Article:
They are obviously being armed by the bosses who stand behind them, and who include persons in the political corridors of power and their acolytes. The argument by some of the poor herdsmen that their attacks have been reactions to cattle rustling does not explain away why and how they carry such deadly weapons as AK47s and other pump-action guns.

The present ghastly situation has to be situated within the context of the failed capitalist system which is ruining the lives of poor working-class people and the environment within and beyond Nigeria, and the need to challenge and upturn this dog-eat-dog system.

Semi-nomadic animal husbandry by Fulani pastoralists has been ongoing for centuries across West Africa. It however was not until just over a decade ago that clashes with communities started becoming a norm. Similar, even if not as deadly or consistent confrontations have occurred in Ghana and Ivory Coast, as global warming leads to sharper conflicts over resources such as land and water.  This points to yet another reason for working-class people to collectively combat and overthrow the ceaseless “accumulation for accumulation’s sake” system of capitalism.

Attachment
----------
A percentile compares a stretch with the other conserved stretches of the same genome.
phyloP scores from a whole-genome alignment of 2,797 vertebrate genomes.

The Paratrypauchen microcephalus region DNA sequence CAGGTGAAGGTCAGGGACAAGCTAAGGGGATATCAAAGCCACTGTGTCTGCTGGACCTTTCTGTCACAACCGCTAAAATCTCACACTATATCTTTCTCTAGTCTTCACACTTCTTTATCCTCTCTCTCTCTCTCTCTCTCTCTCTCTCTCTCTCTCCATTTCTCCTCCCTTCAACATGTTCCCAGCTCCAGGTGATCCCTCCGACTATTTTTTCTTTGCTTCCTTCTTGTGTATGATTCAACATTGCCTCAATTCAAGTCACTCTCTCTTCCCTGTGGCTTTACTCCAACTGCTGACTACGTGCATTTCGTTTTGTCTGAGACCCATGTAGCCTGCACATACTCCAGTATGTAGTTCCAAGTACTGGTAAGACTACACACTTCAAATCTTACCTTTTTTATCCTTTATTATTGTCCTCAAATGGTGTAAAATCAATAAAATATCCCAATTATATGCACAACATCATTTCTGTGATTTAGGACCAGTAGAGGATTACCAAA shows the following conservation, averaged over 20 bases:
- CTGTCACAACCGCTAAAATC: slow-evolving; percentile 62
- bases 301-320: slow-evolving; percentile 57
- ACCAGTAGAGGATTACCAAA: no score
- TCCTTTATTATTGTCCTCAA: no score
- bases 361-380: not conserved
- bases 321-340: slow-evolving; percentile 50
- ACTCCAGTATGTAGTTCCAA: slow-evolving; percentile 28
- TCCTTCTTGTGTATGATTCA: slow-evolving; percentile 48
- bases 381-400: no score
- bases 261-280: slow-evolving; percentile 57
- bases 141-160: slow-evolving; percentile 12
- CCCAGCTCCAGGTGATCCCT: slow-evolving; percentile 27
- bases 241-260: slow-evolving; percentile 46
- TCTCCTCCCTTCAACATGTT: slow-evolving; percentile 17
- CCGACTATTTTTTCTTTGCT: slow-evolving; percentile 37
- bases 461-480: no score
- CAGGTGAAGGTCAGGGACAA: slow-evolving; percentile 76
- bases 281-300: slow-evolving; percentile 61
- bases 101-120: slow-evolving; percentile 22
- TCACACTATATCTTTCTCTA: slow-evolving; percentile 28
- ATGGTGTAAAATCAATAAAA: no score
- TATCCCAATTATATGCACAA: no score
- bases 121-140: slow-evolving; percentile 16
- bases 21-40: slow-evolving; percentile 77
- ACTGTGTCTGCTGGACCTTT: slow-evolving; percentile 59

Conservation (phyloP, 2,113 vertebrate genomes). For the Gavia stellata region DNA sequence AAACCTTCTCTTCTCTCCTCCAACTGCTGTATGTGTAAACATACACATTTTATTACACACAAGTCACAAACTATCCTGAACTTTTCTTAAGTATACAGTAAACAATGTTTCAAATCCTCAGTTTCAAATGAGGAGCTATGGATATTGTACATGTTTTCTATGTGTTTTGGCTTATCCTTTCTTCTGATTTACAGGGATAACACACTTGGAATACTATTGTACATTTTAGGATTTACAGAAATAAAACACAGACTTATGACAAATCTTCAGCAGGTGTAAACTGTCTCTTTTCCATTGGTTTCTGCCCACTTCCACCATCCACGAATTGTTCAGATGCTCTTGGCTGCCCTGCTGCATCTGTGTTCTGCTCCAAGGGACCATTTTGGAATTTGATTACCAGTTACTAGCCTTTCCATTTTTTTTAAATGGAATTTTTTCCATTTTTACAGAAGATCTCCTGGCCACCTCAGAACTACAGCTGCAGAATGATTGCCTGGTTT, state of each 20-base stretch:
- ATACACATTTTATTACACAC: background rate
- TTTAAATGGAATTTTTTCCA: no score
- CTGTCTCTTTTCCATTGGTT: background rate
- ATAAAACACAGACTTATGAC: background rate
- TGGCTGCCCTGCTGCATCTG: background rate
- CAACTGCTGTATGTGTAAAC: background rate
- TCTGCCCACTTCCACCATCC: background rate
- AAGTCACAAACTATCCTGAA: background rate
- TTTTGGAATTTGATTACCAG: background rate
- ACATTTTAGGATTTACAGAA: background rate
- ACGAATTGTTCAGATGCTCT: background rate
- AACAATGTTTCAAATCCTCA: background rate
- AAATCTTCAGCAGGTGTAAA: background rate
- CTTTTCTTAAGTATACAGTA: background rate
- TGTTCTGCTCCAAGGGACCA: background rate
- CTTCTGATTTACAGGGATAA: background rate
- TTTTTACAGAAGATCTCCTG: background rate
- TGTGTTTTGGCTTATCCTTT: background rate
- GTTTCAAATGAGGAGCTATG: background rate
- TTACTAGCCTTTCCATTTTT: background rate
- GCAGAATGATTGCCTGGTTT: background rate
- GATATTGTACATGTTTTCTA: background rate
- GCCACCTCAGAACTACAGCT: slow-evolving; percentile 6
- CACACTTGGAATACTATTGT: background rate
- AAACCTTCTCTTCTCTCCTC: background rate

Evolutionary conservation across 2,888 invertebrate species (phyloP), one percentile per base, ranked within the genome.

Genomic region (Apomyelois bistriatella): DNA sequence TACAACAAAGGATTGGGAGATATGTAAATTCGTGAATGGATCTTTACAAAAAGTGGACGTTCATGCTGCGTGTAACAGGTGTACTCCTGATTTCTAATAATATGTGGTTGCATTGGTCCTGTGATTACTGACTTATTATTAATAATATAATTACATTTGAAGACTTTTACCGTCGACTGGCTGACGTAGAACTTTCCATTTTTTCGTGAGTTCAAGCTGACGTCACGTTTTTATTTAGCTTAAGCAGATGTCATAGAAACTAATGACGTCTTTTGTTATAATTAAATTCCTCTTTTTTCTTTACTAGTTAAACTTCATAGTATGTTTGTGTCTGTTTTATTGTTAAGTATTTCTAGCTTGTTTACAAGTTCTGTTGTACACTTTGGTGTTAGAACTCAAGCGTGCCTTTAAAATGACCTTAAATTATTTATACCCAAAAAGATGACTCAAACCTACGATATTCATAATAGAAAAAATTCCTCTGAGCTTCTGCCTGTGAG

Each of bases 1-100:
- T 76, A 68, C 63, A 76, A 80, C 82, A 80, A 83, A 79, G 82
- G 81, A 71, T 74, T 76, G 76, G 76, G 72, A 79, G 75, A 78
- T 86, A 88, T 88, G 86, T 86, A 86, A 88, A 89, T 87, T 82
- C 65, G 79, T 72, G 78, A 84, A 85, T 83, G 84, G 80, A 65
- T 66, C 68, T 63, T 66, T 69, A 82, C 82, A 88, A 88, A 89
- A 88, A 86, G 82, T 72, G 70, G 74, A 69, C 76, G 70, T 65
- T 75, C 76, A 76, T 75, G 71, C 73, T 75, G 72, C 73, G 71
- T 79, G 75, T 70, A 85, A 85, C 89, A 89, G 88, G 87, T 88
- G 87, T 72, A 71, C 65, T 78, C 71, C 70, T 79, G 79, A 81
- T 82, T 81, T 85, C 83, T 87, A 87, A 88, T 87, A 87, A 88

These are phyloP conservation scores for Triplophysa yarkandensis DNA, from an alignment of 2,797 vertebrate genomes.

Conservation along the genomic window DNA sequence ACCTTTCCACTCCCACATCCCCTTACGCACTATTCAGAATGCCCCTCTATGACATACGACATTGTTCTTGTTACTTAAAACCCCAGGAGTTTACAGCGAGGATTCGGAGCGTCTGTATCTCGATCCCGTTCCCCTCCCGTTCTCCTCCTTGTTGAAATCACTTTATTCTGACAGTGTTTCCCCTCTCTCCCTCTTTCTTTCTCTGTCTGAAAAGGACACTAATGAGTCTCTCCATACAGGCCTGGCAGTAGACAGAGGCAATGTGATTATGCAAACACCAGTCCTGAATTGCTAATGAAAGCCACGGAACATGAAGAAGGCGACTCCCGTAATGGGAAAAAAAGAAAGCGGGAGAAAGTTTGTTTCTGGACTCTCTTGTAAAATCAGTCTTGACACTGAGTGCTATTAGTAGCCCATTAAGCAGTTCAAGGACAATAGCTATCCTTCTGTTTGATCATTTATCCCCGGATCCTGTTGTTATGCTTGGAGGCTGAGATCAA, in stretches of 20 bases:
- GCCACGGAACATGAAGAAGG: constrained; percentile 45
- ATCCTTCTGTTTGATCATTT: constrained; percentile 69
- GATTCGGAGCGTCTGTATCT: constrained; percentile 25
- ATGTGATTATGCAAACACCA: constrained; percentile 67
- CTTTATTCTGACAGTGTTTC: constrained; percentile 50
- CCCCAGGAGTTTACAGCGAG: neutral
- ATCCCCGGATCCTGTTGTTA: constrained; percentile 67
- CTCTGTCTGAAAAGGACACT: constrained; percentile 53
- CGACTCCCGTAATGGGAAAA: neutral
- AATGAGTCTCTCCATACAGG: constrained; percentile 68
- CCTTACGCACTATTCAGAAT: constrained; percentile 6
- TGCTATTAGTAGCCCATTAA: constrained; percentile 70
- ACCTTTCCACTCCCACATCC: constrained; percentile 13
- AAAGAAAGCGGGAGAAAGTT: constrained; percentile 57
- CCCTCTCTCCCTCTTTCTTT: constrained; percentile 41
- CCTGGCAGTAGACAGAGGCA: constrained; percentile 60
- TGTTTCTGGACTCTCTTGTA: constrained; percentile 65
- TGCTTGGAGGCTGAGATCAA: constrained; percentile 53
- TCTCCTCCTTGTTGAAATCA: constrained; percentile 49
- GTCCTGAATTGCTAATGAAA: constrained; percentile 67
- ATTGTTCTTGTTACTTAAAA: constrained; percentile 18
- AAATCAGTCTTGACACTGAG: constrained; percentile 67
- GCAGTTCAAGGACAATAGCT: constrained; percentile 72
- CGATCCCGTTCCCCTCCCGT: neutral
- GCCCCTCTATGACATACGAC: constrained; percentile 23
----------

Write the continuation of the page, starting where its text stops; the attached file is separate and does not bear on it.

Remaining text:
Increasing poverty also contributes to possible raids on cattle, as the pastoralists have alleged. The bosses who own the bulk of cattle have seized on such raids to evoke the allegiance of poor herdsmen roaming lands in most primitive conditions with their own dearly held stock of cattle in a common front to defend private property, anointed with the unction of ethnic affinity.